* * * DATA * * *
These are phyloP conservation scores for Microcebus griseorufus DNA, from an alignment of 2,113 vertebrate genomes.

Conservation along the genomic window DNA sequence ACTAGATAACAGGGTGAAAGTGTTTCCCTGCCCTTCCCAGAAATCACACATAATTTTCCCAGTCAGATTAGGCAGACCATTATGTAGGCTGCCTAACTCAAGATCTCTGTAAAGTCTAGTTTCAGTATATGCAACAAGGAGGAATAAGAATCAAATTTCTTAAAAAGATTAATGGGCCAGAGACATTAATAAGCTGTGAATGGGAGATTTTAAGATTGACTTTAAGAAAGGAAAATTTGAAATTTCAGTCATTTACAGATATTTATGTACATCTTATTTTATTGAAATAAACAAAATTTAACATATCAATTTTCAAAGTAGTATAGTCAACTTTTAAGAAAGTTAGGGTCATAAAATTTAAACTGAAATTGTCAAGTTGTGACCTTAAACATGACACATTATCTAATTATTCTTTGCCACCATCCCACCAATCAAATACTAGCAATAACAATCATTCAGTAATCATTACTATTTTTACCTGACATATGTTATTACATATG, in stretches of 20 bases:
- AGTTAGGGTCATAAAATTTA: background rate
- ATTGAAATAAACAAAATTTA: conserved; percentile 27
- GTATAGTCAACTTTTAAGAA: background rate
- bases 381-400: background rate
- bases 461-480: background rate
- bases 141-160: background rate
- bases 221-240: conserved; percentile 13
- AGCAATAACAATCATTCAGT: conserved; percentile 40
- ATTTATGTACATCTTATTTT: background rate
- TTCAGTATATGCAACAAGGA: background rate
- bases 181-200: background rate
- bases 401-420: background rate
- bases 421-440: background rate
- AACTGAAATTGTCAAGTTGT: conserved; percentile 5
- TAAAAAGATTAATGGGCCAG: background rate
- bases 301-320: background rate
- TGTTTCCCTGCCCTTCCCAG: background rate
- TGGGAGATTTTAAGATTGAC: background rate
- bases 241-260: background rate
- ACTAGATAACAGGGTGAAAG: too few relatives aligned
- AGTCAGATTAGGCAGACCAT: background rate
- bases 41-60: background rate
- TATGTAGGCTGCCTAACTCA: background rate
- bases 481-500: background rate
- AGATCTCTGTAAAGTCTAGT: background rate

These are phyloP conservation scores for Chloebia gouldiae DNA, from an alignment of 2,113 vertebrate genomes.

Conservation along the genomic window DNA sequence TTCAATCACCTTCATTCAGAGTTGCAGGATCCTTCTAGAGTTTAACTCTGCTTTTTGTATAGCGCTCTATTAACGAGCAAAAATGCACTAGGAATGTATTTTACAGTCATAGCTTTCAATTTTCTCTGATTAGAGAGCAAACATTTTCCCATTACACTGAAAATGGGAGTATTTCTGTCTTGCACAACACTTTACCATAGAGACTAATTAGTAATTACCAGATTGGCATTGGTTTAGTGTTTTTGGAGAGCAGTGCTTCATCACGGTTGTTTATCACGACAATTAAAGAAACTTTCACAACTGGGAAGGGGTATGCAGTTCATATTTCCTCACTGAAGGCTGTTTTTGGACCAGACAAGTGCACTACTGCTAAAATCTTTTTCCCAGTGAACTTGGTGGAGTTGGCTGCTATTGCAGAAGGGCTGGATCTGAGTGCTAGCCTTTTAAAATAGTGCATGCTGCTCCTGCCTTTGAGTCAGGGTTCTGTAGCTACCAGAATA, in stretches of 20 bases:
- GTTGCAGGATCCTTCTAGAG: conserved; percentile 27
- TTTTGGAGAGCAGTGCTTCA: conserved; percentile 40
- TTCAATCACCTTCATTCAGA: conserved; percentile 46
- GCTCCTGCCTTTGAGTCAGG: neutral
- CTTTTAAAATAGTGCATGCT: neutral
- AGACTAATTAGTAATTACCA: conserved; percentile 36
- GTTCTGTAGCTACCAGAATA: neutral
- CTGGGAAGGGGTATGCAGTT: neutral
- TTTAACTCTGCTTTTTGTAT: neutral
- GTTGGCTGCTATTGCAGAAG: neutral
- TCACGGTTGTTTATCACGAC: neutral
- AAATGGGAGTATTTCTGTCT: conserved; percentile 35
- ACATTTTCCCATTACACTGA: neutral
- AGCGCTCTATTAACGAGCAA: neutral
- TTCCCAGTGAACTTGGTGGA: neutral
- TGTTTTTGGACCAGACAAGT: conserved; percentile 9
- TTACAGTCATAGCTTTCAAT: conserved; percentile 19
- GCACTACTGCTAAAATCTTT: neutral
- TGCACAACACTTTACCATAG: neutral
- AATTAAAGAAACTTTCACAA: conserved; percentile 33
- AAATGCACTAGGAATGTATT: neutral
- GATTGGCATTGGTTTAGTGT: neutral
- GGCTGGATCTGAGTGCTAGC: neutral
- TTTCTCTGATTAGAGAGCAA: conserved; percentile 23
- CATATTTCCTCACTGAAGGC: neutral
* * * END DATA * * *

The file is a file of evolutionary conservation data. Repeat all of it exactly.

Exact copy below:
These are phyloP conservation scores for Microcebus griseorufus DNA, from an alignment of 2,113 vertebrate genomes.

Conservation along the genomic window DNA sequence ACTAGATAACAGGGTGAAAGTGTTTCCCTGCCCTTCCCAGAAATCACACATAATTTTCCCAGTCAGATTAGGCAGACCATTATGTAGGCTGCCTAACTCAAGATCTCTGTAAAGTCTAGTTTCAGTATATGCAACAAGGAGGAATAAGAATCAAATTTCTTAAAAAGATTAATGGGCCAGAGACATTAATAAGCTGTGAATGGGAGATTTTAAGATTGACTTTAAGAAAGGAAAATTTGAAATTTCAGTCATTTACAGATATTTATGTACATCTTATTTTATTGAAATAAACAAAATTTAACATATCAATTTTCAAAGTAGTATAGTCAACTTTTAAGAAAGTTAGGGTCATAAAATTTAAACTGAAATTGTCAAGTTGTGACCTTAAACATGACACATTATCTAATTATTCTTTGCCACCATCCCACCAATCAAATACTAGCAATAACAATCATTCAGTAATCATTACTATTTTTACCTGACATATGTTATTACATATG, in stretches of 20 bases:
- AGTTAGGGTCATAAAATTTA: background rate
- ATTGAAATAAACAAAATTTA: conserved; percentile 27
- GTATAGTCAACTTTTAAGAA: background rate
- bases 381-400: background rate
- bases 461-480: background rate
- bases 141-160: background rate
- bases 221-240: conserved; percentile 13
- AGCAATAACAATCATTCAGT: conserved; percentile 40
- ATTTATGTACATCTTATTTT: background rate
- TTCAGTATATGCAACAAGGA: background rate
- bases 181-200: background rate
- bases 401-420: background rate
- bases 421-440: background rate
- AACTGAAATTGTCAAGTTGT: conserved; percentile 5
- TAAAAAGATTAATGGGCCAG: background rate
- bases 301-320: background rate
- TGTTTCCCTGCCCTTCCCAG: background rate
- TGGGAGATTTTAAGATTGAC: background rate
- bases 241-260: background rate
- ACTAGATAACAGGGTGAAAG: too few relatives aligned
- AGTCAGATTAGGCAGACCAT: background rate
- bases 41-60: background rate
- TATGTAGGCTGCCTAACTCA: background rate
- bases 481-500: background rate
- AGATCTCTGTAAAGTCTAGT: background rate

These are phyloP conservation scores for Chloebia gouldiae DNA, from an alignment of 2,113 vertebrate genomes.

Conservation along the genomic window DNA sequence TTCAATCACCTTCATTCAGAGTTGCAGGATCCTTCTAGAGTTTAACTCTGCTTTTTGTATAGCGCTCTATTAACGAGCAAAAATGCACTAGGAATGTATTTTACAGTCATAGCTTTCAATTTTCTCTGATTAGAGAGCAAACATTTTCCCATTACACTGAAAATGGGAGTATTTCTGTCTTGCACAACACTTTACCATAGAGACTAATTAGTAATTACCAGATTGGCATTGGTTTAGTGTTTTTGGAGAGCAGTGCTTCATCACGGTTGTTTATCACGACAATTAAAGAAACTTTCACAACTGGGAAGGGGTATGCAGTTCATATTTCCTCACTGAAGGCTGTTTTTGGACCAGACAAGTGCACTACTGCTAAAATCTTTTTCCCAGTGAACTTGGTGGAGTTGGCTGCTATTGCAGAAGGGCTGGATCTGAGTGCTAGCCTTTTAAAATAGTGCATGCTGCTCCTGCCTTTGAGTCAGGGTTCTGTAGCTACCAGAATA, in stretches of 20 bases:
- GTTGCAGGATCCTTCTAGAG: conserved; percentile 27
- TTTTGGAGAGCAGTGCTTCA: conserved; percentile 40
- TTCAATCACCTTCATTCAGA: conserved; percentile 46
- GCTCCTGCCTTTGAGTCAGG: neutral
- CTTTTAAAATAGTGCATGCT: neutral
- AGACTAATTAGTAATTACCA: conserved; percentile 36
- GTTCTGTAGCTACCAGAATA: neutral
- CTGGGAAGGGGTATGCAGTT: neutral
- TTTAACTCTGCTTTTTGTAT: neutral
- GTTGGCTGCTATTGCAGAAG: neutral
- TCACGGTTGTTTATCACGAC: neutral
- AAATGGGAGTATTTCTGTCT: conserved; percentile 35
- ACATTTTCCCATTACACTGA: neutral
- AGCGCTCTATTAACGAGCAA: neutral
- TTCCCAGTGAACTTGGTGGA: neutral
- TGTTTTTGGACCAGACAAGT: conserved; percentile 9
- TTACAGTCATAGCTTTCAAT: conserved; percentile 19
- GCACTACTGCTAAAATCTTT: neutral
- TGCACAACACTTTACCATAG: neutral
- AATTAAAGAAACTTTCACAA: conserved; percentile 33
- AAATGCACTAGGAATGTATT: neutral
- GATTGGCATTGGTTTAGTGT: neutral
- GGCTGGATCTGAGTGCTAGC: neutral
- TTTCTCTGATTAGAGAGCAA: conserved; percentile 23
- CATATTTCCTCACTGAAGGC: neutral